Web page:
In mice with hemophilia B, when blood clotting factor IX bio-encapsulated within plant cells was delivered to the gut, it prevented fatal anaphylactic shock and complex immune reactions. The new NIH funding, which came through the National Lung, Blood and Heart Institute, will help propel the research to determine if the technique can work in other models and potentially to clinical trials thereafter.
"The collaboration has an excellent chance of developing treatments that improve the lives of people with hemophilia and, at the same time, help lower health care costs," said Roland Herzog, a professor at UF.
After Daniell mentored Herzog at Auburn University, Herzog went on to develop his career. He has received multiple awards for his research in hematology including several NIH grants, a career development award from the National Hemophilia Foundation, an outstanding investigator award from the American Society of Gene Therapy and a Bayer Hemophilia Award.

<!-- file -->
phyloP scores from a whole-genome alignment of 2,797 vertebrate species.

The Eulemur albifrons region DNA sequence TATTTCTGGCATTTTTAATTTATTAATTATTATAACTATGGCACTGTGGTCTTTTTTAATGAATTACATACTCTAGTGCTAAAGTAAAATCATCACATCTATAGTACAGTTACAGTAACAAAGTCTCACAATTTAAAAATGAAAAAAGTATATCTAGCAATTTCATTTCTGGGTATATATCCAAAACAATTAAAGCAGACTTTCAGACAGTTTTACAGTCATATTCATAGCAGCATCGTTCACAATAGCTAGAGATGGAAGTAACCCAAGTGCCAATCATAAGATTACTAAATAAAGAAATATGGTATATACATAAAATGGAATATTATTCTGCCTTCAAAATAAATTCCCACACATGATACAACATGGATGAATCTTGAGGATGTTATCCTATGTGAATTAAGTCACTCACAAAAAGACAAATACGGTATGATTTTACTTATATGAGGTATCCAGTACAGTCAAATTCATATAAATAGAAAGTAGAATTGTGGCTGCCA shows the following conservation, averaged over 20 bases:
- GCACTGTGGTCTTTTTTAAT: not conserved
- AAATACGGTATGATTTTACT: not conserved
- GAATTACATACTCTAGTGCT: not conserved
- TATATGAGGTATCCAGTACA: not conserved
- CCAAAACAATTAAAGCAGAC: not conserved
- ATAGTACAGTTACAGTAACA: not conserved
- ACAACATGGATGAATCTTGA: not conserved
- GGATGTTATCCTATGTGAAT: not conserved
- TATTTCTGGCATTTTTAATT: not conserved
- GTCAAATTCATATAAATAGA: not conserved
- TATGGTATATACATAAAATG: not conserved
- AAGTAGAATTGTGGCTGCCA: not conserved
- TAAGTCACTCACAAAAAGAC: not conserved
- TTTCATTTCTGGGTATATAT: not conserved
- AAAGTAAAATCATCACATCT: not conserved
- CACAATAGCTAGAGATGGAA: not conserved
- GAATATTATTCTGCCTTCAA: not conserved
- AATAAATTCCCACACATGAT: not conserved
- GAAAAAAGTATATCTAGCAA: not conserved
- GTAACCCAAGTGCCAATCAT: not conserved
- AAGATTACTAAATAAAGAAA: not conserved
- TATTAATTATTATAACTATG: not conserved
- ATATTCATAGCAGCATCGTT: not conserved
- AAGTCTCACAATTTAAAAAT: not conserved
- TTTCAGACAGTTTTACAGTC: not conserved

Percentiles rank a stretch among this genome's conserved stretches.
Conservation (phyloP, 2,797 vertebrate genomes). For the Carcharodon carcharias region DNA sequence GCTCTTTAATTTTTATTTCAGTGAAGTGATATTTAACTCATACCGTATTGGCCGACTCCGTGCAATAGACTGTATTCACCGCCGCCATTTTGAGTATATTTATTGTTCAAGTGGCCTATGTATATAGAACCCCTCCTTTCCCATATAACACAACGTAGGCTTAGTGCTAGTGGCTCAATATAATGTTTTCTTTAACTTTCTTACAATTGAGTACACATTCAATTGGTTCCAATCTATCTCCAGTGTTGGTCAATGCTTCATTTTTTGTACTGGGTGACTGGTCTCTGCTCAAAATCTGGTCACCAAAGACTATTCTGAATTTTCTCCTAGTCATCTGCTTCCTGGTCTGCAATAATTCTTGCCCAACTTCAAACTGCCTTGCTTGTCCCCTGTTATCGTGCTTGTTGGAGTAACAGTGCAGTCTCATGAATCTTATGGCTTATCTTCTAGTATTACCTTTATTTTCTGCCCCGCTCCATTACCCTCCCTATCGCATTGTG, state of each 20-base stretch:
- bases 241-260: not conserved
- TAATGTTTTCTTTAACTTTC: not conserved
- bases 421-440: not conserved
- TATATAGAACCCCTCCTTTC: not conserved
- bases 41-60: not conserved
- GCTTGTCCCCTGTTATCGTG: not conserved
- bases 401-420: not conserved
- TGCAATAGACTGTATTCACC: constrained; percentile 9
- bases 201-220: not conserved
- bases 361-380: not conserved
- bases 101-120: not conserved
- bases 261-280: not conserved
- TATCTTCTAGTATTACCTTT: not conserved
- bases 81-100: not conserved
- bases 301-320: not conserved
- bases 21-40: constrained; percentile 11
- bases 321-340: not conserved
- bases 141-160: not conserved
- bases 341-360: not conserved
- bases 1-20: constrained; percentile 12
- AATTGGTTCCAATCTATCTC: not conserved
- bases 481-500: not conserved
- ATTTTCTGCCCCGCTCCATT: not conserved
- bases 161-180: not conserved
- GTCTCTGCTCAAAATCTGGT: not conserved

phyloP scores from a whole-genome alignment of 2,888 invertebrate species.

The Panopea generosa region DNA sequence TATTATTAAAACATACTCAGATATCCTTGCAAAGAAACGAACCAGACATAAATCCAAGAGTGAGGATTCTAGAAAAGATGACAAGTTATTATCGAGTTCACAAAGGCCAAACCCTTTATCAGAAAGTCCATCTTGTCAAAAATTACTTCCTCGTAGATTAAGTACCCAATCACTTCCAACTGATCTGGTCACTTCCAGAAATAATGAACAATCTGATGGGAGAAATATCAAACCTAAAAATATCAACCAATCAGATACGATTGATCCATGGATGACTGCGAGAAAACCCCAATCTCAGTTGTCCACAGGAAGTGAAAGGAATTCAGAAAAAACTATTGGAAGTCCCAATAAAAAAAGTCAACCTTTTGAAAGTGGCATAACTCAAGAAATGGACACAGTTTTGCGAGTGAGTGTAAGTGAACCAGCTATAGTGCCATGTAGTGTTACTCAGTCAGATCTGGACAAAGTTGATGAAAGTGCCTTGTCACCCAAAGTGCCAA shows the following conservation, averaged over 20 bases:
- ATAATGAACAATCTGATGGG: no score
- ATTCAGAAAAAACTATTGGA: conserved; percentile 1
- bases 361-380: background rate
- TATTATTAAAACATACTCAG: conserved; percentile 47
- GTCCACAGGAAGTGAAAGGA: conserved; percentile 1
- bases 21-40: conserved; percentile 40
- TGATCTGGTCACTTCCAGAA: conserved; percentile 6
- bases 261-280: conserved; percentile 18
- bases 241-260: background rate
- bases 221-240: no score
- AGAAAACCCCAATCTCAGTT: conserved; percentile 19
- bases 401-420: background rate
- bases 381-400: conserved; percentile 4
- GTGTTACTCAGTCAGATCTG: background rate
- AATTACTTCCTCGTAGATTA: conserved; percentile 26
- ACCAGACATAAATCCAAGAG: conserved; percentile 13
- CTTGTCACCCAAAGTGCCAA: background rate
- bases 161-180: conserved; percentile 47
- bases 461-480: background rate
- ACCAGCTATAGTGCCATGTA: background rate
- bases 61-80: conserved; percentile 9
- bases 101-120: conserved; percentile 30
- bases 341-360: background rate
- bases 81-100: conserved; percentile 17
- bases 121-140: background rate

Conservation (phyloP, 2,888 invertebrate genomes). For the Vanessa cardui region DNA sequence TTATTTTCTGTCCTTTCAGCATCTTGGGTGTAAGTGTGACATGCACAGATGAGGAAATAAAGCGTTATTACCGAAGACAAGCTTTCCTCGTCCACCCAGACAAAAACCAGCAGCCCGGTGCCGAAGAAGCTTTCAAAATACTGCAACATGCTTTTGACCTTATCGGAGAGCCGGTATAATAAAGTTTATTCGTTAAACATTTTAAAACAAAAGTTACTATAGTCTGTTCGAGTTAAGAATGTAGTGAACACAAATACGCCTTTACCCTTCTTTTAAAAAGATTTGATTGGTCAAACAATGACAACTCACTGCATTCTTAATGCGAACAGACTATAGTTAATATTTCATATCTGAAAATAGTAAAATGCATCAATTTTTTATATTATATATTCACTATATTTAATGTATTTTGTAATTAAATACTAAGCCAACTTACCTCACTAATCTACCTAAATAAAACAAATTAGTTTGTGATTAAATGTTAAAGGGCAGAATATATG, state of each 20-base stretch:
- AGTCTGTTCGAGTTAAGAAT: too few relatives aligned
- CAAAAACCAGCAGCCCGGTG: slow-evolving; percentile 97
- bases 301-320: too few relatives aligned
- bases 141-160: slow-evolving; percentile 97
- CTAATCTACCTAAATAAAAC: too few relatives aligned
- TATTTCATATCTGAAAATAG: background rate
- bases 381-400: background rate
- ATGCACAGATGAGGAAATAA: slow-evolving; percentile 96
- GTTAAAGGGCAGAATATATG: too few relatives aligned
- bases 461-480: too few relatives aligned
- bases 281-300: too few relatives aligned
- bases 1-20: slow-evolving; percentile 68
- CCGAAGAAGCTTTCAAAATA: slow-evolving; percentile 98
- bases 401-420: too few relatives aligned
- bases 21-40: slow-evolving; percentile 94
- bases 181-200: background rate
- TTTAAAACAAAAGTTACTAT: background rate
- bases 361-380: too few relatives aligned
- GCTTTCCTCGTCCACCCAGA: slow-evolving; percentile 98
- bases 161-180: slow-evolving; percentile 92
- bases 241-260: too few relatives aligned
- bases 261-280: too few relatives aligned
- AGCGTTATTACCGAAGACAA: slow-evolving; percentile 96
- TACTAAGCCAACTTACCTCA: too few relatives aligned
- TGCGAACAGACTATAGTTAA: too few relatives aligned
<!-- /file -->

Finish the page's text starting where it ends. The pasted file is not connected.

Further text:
Both researchers are hopeful that if future research bears out, this approach would be much safer and potentially deliver less expensive treatments to thousands who live with this disease.
While the approach is cutting edge, the NIH funding has come after Daniell and Herzog's research was featured last year in Proceedings of the National Academy of Sciences, a highly acclaimed scientific journal. Bayer Healthcare of Germany, the world's largest funder of hemophilia research, also gave Daniell a $200,000 grant in 2010 for research exploring the novel concept.
Daniell is conducting similar research on a polio vaccine funded by the Bill and Melinda Gates Foundation and on diabetes funded by the Juvenile Diabetes Research Foundation.
|Contact: Zenaida Gonzalez Kotala|
University of Central Florida